Whether it be a hippo for Everything Hippo in Hutto, Texas, or a Tamaulipas Crow in a Brownsville landfill, whales and dolphins for an optical shop in Mission, the Dallas Cowboy’s for a huge fan in Edinburg or massive falcons for the Los Fresnos High School, artist L. “Wichi” Guevara Jr., takes his talent to a whole new dimension.
A native of Brownsville, Wichi has paint in his blood.
“My dad was a wonderful artist who would paint buccaneers with women dressed in swashbuckling high boots and the men with daggers in their mouths,” he said with a grin. “He would show me art done by him from the early ‘50s Port Isabel yearbooks. My dad would also draw in front of me during my childhood.”
With his barrio artist friends, Wichi would challenge others to see who could draw the fastest and finish a drawing, taking for their inspiration the old comic books of Ironman, Spiderman, Dare Devil, Captain America and Batman.
“I grew up drawing all those poses and now I teach art,” he said. “I’m very blessed to be in the profession which comes natural to me.”
Playing football, basketball and running track were part of his life, but if you were trying to find Wichi, chances are it was the art room where you’d find him, eating his lunch and finishing another piece.
A favorite high school art teacher, Mr. Lovett, led his students by teaching them to use both their creativity and own personal style — taking his art to another level.
“I was with him in Homer Hanna High School in Art IV and learned how to cut loose and do some abstraction, trying different things with the line, colored pencils and acrylic paints,” Wichi said.
Often Wichi would find himself in “the zone” when he painted, that sense of the painting (mainly acrylics and latex these days) flowing out of him, sending him into a state of euphoria.
Though on one hand he enjoyed the camaraderie he found from the people stopping to chat or ask questions while he worked, when Wichi found himself in “the zone,” he simply wanted to float on the wave of creativity encompassing him and do nothing but … paint. It’s still the same when he paints today.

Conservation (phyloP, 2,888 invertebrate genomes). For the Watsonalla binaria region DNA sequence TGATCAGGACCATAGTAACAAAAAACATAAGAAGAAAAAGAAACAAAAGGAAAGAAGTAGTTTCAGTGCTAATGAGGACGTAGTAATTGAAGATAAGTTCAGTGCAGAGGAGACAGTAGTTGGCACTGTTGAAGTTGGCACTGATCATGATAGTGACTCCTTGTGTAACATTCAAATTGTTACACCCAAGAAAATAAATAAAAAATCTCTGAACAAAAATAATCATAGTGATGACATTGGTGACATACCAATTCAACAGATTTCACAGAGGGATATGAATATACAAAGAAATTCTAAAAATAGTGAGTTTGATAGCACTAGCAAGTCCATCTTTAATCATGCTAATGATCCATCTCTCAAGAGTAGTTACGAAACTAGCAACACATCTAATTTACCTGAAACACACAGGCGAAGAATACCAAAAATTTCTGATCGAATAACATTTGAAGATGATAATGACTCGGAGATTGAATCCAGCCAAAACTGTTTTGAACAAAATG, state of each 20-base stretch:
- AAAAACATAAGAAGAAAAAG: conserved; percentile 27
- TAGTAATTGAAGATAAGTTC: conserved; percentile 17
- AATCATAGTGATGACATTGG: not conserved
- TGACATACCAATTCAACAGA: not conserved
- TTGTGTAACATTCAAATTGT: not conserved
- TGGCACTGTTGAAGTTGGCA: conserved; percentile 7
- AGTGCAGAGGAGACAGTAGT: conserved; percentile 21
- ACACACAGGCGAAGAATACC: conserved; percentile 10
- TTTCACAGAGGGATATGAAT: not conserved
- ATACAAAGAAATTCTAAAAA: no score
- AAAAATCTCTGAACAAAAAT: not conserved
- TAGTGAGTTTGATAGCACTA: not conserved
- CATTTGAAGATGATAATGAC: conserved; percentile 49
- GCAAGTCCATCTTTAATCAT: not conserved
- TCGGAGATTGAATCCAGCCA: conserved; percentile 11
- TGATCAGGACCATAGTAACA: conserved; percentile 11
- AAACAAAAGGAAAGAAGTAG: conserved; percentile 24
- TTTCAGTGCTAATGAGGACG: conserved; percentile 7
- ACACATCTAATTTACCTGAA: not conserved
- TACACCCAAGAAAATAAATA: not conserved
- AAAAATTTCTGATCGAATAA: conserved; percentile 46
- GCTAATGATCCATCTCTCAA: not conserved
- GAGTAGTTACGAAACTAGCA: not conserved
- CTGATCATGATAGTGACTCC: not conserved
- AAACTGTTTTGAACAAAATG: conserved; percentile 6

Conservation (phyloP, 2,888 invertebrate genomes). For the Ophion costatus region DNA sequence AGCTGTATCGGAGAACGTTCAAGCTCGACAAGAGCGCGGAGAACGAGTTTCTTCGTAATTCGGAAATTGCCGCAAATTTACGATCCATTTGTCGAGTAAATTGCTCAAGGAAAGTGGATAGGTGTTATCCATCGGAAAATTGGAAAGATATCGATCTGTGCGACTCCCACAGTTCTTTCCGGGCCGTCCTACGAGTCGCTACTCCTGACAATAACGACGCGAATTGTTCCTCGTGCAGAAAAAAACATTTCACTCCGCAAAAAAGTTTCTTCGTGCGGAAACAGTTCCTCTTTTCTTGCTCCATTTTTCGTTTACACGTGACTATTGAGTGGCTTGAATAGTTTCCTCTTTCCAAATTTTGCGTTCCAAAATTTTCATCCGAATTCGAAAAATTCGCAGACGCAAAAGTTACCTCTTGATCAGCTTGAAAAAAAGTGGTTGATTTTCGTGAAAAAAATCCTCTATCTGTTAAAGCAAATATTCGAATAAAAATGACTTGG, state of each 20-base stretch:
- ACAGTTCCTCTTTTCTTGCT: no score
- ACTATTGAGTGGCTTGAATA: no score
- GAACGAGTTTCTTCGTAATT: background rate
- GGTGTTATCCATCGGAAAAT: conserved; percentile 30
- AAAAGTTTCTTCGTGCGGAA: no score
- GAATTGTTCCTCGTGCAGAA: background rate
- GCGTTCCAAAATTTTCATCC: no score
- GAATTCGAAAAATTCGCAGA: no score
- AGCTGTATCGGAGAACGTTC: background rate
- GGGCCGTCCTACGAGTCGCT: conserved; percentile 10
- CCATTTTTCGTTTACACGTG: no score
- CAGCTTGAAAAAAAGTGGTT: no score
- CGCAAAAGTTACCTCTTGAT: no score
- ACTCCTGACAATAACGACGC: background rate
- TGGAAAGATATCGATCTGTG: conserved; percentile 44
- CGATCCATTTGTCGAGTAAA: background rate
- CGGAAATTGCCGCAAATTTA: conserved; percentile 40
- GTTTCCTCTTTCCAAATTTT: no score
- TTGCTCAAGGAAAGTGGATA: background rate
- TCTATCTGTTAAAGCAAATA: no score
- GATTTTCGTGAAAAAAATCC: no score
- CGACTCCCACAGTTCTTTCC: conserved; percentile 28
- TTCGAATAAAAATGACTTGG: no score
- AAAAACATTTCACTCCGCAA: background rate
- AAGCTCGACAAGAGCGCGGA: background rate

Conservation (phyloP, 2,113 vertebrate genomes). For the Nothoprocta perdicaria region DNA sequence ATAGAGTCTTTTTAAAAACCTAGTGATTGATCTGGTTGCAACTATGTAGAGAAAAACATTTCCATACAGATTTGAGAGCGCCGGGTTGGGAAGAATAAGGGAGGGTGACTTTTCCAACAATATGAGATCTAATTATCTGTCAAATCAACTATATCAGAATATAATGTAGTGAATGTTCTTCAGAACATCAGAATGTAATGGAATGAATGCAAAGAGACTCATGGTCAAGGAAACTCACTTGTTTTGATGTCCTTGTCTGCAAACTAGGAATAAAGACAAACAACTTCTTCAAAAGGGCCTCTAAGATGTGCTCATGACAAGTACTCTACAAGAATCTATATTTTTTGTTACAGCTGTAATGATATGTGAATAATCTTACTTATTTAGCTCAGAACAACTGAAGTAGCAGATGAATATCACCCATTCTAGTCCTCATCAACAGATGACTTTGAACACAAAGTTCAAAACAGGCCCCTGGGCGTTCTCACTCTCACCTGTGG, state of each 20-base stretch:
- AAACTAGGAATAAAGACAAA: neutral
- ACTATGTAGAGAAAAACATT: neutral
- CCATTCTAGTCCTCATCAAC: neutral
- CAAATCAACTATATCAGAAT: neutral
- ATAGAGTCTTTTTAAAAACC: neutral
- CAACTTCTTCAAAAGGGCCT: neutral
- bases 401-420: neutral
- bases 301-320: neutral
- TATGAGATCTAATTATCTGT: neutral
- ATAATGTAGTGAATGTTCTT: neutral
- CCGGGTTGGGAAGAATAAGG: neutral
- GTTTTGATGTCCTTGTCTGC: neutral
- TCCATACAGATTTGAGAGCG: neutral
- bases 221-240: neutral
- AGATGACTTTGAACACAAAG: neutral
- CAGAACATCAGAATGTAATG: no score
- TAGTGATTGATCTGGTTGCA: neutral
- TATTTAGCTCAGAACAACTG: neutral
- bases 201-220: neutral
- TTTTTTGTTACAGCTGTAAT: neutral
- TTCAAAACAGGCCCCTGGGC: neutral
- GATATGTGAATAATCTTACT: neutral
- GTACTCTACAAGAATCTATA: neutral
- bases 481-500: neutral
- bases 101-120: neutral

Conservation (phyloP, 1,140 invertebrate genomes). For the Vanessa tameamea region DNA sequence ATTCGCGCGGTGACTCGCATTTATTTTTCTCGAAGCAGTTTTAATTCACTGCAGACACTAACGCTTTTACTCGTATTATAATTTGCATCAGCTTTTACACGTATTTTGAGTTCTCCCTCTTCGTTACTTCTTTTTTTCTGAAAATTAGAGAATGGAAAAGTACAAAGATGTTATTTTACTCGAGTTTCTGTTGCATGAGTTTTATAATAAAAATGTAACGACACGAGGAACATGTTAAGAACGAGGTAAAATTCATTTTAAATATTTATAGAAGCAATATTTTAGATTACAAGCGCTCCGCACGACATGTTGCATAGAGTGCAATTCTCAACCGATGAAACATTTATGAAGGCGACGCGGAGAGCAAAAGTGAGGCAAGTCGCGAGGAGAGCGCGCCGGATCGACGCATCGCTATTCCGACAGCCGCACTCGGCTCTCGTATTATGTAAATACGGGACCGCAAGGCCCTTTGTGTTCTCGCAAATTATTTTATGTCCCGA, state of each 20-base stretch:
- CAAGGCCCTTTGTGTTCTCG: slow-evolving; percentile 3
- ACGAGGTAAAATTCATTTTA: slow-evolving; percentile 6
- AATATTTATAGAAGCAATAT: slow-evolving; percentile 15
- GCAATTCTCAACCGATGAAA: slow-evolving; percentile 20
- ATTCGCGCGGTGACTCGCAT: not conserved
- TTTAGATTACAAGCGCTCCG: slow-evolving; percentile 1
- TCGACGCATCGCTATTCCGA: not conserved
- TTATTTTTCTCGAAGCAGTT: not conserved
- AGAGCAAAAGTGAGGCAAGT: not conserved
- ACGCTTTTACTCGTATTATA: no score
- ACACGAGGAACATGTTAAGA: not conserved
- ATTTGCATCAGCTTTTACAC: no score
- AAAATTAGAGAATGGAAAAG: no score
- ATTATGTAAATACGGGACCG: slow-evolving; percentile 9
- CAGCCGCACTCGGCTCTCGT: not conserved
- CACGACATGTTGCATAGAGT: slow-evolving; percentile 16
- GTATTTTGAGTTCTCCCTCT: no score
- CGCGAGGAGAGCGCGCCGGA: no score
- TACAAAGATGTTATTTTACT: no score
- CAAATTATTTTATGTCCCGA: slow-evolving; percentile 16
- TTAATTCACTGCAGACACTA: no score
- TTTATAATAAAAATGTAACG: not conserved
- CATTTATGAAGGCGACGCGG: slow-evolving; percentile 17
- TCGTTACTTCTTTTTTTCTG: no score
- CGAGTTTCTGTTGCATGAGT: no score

Curious to learn more about this love of his, he went to TSC and Corpus Christi State University, earning his bachelor’s degree, to learn more about brush strokes, color, techniques, and theory under Bruno Andrade. It was also where he finally was able to understand the mysterious comment his beloved Mr. Lovett made back in high school.
“You need to paint big,” Mr. Lovett said to Wichi.
“I wasn’t sure what he meant,” said Wichi.
However, while pursuing his masters degree in art from Texas A&M-Kingsville, the answer finally came to him. Taking it literally, Wichi painted big — sides of buildings, walls of cafeterias, inside homes and outside of offices.
“I came to understand it could be a wonderful way to meet people and that it was really fun,” he said. “I discovered I painted better in a big scale and the idea snowballed into making it a part-time job.”
First came Herman’s Optical on Price Road in Brownsville — a painting of whales and dolphins morphing into a Serengeti Plain, complete with giraffes and elephants. Soon after this was completed he found himself volunteering to help whale artist, Wyland, paint the South Padre Island Convention Center’s Whaling Wall and decided he was on the right tract with his own paintings.
Becoming a teacher, learning to share his knowledge, is another part of the puzzle which makes up Wichi, a nickname from childhood.
“I love this whole facet,” he said. “It makes me dimensional. I’m able to show the students what they can do with their talent outside the classroom.”
Gearing up for his next phase, Wichi has plans to write a coffee table book about his experiences with his artwork.
“Murals for Dummies,” he said, laughingly. “I also want to share what to prepare for in dealing with people and customers in this line of work. It’s not all peaches and cream but it is fulfilling.”
Following some of the new illusion painters has given Wichi the scent of a new challenge, eager to develop his own illusion murals. Simply thinking of how fun it would be to bring that realistic three-dimensional perception on a two-dimensional art piece brings a wide grin to Wichi.
Who knows? It’s a big world to make an impact in and there are a lot of empty walls that need a Touch of Wichi! For more information check out his website at www.wichimurals.com.